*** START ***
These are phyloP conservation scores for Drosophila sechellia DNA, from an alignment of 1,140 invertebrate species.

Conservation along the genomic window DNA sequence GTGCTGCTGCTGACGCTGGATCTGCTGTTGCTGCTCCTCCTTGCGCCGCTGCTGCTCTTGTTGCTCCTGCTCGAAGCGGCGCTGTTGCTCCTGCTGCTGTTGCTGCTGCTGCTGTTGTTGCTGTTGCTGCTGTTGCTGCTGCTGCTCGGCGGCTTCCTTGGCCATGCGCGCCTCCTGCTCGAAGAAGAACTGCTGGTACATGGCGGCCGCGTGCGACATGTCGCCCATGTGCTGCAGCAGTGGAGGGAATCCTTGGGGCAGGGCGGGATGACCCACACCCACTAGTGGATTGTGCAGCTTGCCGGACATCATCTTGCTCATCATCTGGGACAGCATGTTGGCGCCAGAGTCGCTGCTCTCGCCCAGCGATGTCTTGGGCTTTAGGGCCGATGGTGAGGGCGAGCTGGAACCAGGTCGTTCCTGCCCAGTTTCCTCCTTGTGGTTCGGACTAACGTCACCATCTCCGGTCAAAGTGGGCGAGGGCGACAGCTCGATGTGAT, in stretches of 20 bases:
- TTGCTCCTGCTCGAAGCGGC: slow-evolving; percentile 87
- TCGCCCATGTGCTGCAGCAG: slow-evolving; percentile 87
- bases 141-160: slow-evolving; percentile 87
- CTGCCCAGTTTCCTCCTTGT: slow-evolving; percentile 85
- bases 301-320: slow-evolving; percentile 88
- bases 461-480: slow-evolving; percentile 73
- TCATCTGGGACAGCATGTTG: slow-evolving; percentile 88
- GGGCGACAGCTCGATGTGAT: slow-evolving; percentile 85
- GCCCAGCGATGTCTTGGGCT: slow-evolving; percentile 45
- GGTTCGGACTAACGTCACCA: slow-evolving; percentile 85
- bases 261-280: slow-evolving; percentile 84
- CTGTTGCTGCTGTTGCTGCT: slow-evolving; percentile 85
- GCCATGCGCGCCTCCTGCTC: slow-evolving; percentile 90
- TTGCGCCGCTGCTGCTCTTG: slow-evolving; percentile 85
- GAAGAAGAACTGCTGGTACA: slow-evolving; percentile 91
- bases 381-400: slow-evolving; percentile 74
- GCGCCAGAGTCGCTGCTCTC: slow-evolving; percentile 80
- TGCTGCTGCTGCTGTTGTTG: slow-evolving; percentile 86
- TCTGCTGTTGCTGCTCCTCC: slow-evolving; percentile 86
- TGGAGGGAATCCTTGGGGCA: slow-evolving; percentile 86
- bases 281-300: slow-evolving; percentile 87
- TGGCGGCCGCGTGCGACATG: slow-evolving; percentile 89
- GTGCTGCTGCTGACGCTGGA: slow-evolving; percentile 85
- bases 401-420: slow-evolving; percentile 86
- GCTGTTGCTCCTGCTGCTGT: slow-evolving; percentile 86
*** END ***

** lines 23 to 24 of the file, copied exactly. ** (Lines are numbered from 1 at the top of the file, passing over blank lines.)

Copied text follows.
- bases 281-300: slow-evolving; percentile 87
- TGGCGGCCGCGTGCGACATG: slow-evolving; percentile 89